The Best of Times

The present time is a very exciting one for libraries and library educators. When I started out 30 years ago, school libraries and children’s libraries were very low down in the hierarchy of libraries. Each time I attended a professional gathering, looks were cast askance at me wondering why I had taken on such an insignificant area. Slowly as I began to share and talk with passion about why I felt that libraries for children were at the heart of the library movement, my colleagues began to listen and even showed a curiosity to understand why.

Now school managements, government bodies, NGOs and librarians themselves, have rediscovered and redefined their place in the library sunlight. The only laggards seem to be the Departments of Library and Information Science which still do not have a respectable unit in their curriculum for school and children’s librarianship. As a result, there is a serious dearth of capable librarians at the school level. Not a week passes without my getting an S.O.S. message from an institution or community, asking for a ‘good’ person to take care of their library. As a result of this gap, there is a growing trend to look for enthusiastic persons (with no library degree) but love reading and children, to take on this responsibility. This has become more attractive because when library degree holders are appointed they seem to bring in too much of the theory they were imparted and do not easily adapt to the spontaneity and flexibility needed when interacting with children.

Against this background, the Library Educators’ Course came into being with refreshing inputs from practicing librarians, teachers and NGOs working with children in far-flung areas. From the start, this was envisioned and executed as an interactive course. Library educators (this phrase was coined during the planning sessions!) came with their own experiences and insights of children they were in contact with. We as teachers, listened, learned and shared our ideas. The design of the course was flexible enough for us to respond to feedback and factor that in for the next contact sessions. The participants too were challenged in various ways from refiguring their vision of a library to reading, absorbing and debating excellent readings on education, children’s literature, libraries, and early learning. Assignments were given that emanated from the readings and the sessions. A field project rounded off the 6-month course.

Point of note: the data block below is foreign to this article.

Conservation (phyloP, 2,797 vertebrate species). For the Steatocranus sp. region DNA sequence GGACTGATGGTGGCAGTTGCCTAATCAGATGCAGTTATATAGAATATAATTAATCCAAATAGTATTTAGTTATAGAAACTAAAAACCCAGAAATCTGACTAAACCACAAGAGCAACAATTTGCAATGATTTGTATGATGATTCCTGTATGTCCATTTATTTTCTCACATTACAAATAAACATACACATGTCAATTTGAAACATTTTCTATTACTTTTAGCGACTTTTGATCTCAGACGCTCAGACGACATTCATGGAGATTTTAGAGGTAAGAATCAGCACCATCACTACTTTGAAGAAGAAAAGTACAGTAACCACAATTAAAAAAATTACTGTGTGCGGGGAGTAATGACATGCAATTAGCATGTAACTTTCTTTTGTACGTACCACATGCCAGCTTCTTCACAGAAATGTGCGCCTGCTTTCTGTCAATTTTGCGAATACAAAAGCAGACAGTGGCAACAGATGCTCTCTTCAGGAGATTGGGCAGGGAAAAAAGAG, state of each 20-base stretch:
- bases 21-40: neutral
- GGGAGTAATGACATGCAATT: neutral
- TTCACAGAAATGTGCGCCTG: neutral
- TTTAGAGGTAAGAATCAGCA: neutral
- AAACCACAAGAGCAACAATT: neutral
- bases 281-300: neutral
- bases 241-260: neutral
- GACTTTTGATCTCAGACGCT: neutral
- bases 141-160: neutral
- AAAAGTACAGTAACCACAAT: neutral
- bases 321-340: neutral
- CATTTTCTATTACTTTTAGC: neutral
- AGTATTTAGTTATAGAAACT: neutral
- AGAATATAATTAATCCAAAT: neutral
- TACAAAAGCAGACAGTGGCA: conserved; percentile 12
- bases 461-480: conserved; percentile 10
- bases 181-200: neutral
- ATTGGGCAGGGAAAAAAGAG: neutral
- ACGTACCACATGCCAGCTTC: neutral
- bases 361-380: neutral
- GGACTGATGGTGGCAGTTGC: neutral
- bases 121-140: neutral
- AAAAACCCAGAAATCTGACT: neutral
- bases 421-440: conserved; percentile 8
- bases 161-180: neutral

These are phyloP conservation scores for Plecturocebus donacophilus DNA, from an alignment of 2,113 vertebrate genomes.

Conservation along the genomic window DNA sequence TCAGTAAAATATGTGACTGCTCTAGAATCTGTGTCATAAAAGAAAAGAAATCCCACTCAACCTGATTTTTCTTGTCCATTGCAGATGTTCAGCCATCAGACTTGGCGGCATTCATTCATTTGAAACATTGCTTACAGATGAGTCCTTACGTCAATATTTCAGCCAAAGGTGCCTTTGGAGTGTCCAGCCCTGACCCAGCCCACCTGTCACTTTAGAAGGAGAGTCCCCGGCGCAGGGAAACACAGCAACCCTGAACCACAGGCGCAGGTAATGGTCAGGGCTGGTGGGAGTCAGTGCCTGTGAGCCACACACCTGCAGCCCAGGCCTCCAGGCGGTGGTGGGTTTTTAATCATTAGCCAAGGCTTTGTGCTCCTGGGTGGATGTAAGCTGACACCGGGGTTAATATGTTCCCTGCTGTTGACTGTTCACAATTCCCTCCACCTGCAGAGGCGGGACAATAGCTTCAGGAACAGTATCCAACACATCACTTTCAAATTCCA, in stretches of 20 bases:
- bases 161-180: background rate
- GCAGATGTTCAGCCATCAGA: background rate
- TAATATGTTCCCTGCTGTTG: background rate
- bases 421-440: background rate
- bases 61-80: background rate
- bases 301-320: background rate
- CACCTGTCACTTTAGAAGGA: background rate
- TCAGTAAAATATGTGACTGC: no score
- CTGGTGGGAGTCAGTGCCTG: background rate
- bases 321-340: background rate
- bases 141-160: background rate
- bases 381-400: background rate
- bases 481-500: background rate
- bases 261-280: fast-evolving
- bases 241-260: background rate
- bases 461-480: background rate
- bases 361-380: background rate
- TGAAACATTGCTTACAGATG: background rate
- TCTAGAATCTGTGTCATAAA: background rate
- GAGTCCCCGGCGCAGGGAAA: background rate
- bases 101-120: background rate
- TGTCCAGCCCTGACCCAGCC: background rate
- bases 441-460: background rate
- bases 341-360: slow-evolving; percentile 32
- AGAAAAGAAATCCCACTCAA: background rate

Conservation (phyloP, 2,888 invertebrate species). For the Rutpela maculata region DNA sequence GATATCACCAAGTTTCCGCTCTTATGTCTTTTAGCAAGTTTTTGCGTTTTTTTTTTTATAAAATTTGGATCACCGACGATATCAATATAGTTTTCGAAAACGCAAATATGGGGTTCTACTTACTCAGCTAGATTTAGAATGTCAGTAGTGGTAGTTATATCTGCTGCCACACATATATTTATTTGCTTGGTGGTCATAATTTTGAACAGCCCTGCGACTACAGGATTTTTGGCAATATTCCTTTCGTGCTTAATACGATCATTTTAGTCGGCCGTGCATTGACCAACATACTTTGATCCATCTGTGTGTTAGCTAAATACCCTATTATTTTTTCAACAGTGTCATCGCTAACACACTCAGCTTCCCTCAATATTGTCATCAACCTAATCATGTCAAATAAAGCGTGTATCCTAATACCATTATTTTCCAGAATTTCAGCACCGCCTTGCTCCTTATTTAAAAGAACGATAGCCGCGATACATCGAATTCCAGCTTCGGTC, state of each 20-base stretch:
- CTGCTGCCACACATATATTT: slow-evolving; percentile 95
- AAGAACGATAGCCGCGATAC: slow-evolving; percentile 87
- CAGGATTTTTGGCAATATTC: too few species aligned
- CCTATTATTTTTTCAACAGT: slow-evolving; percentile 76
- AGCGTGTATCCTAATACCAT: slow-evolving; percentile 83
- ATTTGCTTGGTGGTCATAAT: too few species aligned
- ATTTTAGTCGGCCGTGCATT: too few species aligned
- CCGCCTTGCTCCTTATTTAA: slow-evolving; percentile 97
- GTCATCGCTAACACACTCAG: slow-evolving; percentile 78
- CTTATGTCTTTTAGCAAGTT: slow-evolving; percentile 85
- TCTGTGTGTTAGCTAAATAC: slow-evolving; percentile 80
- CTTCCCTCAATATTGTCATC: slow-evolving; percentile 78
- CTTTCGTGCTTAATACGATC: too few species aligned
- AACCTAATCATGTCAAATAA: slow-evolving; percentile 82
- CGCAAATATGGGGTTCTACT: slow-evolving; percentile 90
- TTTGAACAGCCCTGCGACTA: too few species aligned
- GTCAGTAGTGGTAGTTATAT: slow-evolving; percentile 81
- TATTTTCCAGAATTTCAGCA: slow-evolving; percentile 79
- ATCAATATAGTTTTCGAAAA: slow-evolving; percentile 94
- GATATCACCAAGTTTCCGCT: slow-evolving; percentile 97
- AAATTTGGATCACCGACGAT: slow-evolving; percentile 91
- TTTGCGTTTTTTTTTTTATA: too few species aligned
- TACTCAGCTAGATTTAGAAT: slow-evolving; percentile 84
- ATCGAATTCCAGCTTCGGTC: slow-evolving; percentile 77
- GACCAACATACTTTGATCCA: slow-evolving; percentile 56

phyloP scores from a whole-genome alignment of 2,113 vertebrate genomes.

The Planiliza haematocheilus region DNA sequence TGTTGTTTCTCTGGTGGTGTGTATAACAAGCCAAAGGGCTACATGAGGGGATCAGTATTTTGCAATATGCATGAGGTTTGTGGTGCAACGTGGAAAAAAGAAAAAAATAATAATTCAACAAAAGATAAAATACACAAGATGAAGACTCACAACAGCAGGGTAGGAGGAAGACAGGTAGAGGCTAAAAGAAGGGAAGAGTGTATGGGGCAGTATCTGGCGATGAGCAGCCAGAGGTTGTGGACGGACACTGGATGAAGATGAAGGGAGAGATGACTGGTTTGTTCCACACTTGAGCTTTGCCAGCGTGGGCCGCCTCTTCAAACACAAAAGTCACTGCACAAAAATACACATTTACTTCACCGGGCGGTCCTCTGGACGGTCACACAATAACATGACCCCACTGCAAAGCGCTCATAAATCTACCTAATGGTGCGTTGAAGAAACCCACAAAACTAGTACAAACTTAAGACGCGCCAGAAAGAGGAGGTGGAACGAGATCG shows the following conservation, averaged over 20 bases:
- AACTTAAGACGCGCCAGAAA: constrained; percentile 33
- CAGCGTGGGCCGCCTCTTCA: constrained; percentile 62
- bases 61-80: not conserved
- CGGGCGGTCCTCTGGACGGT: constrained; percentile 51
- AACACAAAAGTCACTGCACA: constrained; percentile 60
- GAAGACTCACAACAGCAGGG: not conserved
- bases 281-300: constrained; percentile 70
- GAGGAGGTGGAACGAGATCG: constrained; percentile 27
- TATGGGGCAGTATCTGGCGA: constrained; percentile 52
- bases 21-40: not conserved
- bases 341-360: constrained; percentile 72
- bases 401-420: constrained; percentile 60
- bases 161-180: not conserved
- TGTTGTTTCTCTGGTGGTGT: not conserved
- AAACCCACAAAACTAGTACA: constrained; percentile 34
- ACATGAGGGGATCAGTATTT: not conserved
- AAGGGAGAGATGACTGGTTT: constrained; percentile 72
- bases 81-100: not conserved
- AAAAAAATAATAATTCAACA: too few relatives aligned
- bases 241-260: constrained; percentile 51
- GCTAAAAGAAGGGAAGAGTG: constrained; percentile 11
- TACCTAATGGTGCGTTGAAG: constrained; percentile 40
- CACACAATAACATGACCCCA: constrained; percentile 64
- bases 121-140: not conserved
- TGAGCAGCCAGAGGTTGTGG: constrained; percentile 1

Group work
One of the most wondrous things we can do with children is to tell stories and listen to theirs. As they gain strength in their reading skills, we librarians have the enviable opportunity to help children discover books and more stories. Starting from showing them how to handle and care for books we can accompany them on their journey of reading and discernment.

I started by saying that these are exciting times. As library educators we are fortunate to be right in the thick of the excitement!

Usha Mukunda | usha.mukunda@gmail.com  | June 30th 2014.

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